In­done­sian Mus­lim leader risks back­lash at home with Is­rael visit

The Myanmar Times - - Asean Focus -

A LEADER of In­done­sia’s largest Mus­lim or­gan­i­sa­tion is vis­it­ing Is­rael this week, brav­ing an­gry protests at home in or­der to spread what he calls a mes­sage of in­ter­faith com­pas­sion.

Yahya Staquf, sec­re­tary gen­eral of the 60-mil­lion-mem­ber Nahd­latul Ulama, is in Is­rael as a guest of the Amer­i­can Jewish Com­mit­tee, a US ad­vo­cacy group hold­ing a ma­jor con­fer­ence in Jerusalem.

In­done­sia, the world’s largest Mus­lim coun­try, does not have diplo­matic re­la­tions with Is­rael, and sup­port for the Pales­tini­ans there is strong. Staquf’s pres­ence has trig­gered an­gry re­ac­tions, as seen on In­done­sian so­cial me­dia.

But in an in­ter­view, Staquf said he re­mains com­mit­ted to the visit and hopes the con­tro­versy can bring more at­ten­tion to his mes­sage of tol­er­ance.

“Some peo­ple here are amazed by my de­ci­sion to come, be­cause they think it must be dan­ger­ous for this man to come, think­ing that many, many Mus­lims must be threat­en­ing him with death or some­thing,” Staquf told the As­so­ci­ated Press on Mon­day.

Ear­lier this week, Staquf ad­dressed the Amer­i­can Jewish Com­mit­tee’s con­fer­ence, ap­pear­ing along­side a rabbi in his dis­cus­sion. His sched­ule also in­cludes meet­ings at Is­rael’s He­brew Univer­sity, and talks with lo­cal Jewish, Chris­tian and Mus­lim lead­ers as well. There were no meet­ings with Is­raeli politi­cians listed on his sched­ule.

Staquf said the Is­raeli-Pales­tinian con­flict is not the sole fo­cus of his trip. In­stead, he looks at in­ter­faith co­op­er­a­tion as a ba­sis for solv­ing many con­flicts, in­clud­ing in Myan­mar, where 700,000 Mus­lims in Rakhine State have fled per­se­cu­tion by the coun­try’s se­cu­rity forces to Bangladesh.

But Staquf re­mains aware of the “mag­ni­tude” of the Is­raeli-Pales­tinian con­flict.

“We are fac­ing a civ­i­liza­tional prob­lem here, and it is re­lated to re­li­gions,” Staquf said. “As Mus­lims, we want to do our part re­lated to our re­li­gion.”

Staquf says he has iden­ti­fied por­tions of Is­lam that he con­sid­ers prob­lem­atic, in­clud­ing how Mus­lims in­ter­act with non-Mus­lims. He says there needs to be “a new dis­course” to recog­nise that Mus­lims and non-Mus­lims are equal and should be able to co­ex­ist peace­fully.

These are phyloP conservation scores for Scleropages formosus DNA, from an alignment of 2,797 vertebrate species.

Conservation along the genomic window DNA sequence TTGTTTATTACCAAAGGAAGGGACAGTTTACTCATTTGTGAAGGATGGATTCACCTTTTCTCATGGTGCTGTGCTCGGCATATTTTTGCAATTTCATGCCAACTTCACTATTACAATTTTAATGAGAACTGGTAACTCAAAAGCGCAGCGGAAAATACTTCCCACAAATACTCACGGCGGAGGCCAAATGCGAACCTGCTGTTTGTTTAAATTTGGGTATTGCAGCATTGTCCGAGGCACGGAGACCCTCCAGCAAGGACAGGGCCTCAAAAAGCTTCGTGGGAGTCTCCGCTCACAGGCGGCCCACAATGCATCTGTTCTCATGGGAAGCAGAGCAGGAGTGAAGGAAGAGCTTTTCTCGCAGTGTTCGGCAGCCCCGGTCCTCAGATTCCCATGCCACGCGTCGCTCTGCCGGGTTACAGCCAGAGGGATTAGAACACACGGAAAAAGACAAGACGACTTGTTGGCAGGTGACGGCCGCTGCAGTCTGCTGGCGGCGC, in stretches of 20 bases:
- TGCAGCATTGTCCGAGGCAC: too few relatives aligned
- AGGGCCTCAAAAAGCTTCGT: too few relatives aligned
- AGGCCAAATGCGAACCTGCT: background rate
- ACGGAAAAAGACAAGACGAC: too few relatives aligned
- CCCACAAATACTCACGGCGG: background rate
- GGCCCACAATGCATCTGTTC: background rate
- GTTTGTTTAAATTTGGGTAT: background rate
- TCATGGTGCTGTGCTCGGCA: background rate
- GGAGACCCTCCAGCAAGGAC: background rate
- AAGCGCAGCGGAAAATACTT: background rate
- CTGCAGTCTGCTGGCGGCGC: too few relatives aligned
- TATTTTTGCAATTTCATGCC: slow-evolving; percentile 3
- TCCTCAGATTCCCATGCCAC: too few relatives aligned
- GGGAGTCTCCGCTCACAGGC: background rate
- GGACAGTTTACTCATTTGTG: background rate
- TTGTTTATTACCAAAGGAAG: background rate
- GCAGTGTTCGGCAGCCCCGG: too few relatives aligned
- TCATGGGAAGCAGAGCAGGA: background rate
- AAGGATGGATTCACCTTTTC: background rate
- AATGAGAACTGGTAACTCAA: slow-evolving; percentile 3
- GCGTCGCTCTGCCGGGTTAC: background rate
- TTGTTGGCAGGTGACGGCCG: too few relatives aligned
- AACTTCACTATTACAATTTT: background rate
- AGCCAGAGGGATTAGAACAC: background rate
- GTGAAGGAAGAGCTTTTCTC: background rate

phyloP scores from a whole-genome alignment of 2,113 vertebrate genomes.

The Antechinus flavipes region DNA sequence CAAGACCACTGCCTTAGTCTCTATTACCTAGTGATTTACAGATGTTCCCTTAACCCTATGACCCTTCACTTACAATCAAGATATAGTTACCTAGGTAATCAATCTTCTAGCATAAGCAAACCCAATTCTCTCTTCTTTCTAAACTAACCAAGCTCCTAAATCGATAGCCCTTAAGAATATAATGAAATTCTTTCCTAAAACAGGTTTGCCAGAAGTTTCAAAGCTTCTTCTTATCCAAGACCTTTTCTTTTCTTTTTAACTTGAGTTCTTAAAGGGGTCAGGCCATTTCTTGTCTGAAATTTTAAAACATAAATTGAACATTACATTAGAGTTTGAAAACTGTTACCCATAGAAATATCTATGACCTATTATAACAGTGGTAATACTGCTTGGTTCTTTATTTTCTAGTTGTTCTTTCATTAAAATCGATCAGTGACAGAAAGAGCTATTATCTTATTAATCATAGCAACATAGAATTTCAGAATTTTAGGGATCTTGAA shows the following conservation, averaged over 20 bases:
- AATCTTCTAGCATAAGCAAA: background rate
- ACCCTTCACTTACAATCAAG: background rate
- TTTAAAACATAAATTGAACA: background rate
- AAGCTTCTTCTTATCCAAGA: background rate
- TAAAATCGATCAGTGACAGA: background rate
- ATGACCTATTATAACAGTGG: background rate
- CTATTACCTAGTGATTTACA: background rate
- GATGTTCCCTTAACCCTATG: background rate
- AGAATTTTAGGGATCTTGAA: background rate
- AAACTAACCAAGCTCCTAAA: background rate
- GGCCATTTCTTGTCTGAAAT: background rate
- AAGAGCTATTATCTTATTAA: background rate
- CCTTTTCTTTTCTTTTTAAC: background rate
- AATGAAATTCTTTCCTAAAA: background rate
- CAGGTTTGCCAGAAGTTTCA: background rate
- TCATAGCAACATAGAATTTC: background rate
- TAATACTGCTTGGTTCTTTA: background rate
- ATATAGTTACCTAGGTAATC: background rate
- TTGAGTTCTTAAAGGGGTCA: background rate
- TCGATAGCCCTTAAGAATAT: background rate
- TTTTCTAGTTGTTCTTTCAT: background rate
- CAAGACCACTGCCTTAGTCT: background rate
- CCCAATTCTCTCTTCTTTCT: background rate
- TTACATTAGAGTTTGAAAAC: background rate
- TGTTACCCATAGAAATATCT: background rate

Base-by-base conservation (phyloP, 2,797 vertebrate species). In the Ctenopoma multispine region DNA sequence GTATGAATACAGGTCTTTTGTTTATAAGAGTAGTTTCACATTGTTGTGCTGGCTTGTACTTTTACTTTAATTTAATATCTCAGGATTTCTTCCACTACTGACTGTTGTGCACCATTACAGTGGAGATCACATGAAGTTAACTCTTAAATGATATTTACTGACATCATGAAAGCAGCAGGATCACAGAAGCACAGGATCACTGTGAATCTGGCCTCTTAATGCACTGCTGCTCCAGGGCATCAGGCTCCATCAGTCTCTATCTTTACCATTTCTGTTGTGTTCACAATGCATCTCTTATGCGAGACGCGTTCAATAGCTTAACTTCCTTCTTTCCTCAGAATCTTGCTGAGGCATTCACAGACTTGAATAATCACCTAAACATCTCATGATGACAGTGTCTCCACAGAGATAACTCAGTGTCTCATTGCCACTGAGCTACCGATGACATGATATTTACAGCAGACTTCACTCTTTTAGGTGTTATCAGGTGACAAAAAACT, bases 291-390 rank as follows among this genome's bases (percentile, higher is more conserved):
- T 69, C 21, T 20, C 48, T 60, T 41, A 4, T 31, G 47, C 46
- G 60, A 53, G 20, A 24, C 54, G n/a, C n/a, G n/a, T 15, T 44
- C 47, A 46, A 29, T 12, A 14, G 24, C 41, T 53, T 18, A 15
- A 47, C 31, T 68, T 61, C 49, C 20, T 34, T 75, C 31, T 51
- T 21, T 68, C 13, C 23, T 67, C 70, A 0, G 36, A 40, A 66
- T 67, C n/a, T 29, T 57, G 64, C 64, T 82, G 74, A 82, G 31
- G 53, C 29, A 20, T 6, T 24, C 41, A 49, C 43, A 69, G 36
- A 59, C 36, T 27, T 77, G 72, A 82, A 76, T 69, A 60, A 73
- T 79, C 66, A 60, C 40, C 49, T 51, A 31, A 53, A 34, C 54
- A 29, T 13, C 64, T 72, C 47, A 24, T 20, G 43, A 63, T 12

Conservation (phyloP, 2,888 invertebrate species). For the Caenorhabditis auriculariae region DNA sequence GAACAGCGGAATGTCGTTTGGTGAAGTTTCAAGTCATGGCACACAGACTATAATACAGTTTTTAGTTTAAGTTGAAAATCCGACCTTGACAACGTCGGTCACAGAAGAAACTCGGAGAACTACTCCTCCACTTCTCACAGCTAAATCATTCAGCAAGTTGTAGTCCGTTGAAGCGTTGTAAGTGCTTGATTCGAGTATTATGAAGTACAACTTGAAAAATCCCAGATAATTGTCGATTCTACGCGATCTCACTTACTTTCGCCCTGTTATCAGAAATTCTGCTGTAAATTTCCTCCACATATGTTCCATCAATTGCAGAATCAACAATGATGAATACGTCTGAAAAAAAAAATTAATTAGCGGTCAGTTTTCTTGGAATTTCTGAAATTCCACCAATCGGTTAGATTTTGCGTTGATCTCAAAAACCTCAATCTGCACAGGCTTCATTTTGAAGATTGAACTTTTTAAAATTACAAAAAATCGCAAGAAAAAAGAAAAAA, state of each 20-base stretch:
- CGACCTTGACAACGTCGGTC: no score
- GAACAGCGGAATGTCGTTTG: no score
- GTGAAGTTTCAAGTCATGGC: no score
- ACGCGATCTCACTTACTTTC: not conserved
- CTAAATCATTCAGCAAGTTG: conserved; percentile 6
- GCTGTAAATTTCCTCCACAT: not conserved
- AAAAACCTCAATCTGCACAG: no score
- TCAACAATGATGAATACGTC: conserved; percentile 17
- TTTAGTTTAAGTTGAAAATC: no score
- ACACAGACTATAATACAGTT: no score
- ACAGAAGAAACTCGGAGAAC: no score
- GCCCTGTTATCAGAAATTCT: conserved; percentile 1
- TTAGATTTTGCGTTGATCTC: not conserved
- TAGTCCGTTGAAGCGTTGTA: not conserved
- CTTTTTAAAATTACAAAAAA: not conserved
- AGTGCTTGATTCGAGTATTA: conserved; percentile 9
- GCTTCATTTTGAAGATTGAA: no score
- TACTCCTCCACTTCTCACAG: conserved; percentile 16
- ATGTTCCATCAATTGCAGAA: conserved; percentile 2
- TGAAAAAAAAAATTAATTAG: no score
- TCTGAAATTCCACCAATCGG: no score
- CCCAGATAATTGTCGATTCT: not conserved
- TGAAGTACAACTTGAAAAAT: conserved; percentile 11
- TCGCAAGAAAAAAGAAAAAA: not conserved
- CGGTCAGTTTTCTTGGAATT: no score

“These el­e­ments are prob­lem­atic be­cause they are not com­pat­i­ble any­more with the cur­rent re­al­ity of our civil­i­sa­tion,” he said.

In In­done­sia, Twit­ter and Face­book have been filled with neg­a­tive com­ments about the visit. Many are up­set about the sit­u­a­tion in Gaza, where over 120 Pales­tini­ans have been killed dur­ing protests along the Is­raeli bor­der over the past two months. Is­rael ac­cuses Gaza’s mil­i­tant Ha­mas rulers of us­ing demon­stra­tors as hu­man shields while try­ing to carry out at­tacks and says it is de­fend­ing its sovereign bor­der and com­mu­ni­ties nearby.

A mon­tage of Staquf’s photo, and the Is­raeli and NU flags, has gone vi­ral on­line. It is cap­tioned: “When Mus­lims are wounded by an Is­raeli at­tack, the NU rep­re­sen­ta­tive goes to Is­rael. This visit is a form of recog­ni­tion of the state of Is­rael, hurt­ing the hearts of Mus­lims and Pales­tini­ans.”

Tau­fiqul­hadi, a mem­ber of par­lia­ment from the Na­tional Demo­cratic Party, one of the par­ties in the govern­ment coali­tion, said “the ma­jor­ity of In­done­sians” do not want diplo­matic re­la­tions with Is­rael.

In a let­ter to In­done­sia’s for­eign min­is­ter that was pub­lished on­line, Staquf said the govern­ment could “deny” his ac­tions if deemed harm­ful to state in­ter­ests. “But if there is a ‘ben­e­fit,’ let’s fol­low it up to be a real ad­van­tage.”

Photo: AP

Yahya Staquf, sec­re­tary gen­eral of In­done­sia’s Nahd­latul Ulama, poses for a photo in Jerusalem on Mon­day.

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